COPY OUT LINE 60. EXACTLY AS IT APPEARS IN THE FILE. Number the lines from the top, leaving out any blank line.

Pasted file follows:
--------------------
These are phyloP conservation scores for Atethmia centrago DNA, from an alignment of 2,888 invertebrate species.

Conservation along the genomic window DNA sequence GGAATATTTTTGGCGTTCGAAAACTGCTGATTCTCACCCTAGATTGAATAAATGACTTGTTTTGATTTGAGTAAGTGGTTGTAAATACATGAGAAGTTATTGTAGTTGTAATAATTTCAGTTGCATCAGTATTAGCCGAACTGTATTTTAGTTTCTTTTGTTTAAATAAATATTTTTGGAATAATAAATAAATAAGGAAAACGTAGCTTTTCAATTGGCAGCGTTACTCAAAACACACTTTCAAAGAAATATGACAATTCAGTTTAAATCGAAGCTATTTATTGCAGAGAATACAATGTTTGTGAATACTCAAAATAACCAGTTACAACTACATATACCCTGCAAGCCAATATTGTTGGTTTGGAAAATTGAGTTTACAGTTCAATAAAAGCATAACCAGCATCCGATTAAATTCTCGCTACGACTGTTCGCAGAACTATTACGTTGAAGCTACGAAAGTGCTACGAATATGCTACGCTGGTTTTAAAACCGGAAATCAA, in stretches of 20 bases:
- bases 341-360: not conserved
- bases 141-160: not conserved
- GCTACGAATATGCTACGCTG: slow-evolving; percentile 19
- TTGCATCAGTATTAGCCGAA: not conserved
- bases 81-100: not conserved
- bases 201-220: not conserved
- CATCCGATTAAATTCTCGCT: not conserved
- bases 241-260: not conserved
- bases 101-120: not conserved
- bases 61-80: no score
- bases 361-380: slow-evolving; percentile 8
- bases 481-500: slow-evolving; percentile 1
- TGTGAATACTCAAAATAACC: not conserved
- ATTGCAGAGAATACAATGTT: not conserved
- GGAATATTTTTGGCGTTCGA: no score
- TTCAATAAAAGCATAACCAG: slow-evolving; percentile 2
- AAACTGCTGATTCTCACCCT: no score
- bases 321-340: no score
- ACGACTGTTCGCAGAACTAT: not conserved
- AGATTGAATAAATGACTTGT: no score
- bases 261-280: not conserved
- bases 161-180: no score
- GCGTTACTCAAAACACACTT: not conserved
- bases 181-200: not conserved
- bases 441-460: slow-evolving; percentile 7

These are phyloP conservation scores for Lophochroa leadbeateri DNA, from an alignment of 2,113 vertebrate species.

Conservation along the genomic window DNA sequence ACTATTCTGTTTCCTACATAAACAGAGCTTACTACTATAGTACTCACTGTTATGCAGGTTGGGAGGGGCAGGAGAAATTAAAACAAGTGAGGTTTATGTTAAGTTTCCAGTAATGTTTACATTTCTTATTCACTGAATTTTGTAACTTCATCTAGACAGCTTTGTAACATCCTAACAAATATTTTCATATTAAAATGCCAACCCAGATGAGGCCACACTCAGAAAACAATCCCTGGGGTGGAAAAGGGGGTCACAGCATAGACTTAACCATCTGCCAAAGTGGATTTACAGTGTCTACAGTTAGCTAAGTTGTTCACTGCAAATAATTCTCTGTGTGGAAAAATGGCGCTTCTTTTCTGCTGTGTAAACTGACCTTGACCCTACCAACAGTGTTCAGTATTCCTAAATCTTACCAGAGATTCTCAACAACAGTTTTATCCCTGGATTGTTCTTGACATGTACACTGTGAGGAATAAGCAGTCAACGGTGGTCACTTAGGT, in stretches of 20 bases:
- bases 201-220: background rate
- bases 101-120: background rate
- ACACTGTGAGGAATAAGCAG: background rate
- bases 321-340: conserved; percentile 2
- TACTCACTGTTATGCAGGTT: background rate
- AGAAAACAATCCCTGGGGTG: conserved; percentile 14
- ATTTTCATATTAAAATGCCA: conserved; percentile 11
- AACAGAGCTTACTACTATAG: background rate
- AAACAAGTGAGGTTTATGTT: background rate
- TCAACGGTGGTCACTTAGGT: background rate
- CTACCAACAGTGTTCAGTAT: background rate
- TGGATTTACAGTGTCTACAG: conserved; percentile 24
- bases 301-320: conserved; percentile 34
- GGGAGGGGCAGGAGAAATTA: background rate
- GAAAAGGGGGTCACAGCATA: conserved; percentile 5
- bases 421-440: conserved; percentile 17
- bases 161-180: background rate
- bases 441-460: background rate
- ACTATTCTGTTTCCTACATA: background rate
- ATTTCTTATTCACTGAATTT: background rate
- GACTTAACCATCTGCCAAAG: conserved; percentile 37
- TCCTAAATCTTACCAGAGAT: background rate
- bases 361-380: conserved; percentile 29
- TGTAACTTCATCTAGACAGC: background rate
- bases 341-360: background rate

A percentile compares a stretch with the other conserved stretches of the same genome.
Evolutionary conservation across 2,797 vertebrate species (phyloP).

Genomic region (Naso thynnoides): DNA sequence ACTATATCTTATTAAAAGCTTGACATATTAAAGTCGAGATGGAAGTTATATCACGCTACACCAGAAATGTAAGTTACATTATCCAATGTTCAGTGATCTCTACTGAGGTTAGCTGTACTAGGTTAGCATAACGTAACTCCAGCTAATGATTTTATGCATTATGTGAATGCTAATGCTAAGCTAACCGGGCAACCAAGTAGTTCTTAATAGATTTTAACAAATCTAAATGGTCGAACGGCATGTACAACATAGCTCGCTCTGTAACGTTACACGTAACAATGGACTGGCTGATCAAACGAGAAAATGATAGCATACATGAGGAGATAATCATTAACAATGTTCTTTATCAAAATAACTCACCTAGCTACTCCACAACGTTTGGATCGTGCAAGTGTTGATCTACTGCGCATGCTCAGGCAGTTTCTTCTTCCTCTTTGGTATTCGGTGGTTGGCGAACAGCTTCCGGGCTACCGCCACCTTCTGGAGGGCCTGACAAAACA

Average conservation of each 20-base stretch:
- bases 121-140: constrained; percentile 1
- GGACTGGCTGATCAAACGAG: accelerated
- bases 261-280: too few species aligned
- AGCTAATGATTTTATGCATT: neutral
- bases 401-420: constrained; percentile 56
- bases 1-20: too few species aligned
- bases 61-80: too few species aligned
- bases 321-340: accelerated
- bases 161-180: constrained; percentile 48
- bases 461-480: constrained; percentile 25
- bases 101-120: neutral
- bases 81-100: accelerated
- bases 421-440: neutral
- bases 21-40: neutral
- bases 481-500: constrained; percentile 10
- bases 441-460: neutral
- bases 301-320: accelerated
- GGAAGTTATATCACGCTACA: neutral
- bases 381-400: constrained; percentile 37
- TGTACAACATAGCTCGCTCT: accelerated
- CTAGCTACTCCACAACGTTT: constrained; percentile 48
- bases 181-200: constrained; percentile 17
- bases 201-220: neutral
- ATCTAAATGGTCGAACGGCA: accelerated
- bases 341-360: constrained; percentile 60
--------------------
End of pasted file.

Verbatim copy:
- GGACTGGCTGATCAAACGAG: accelerated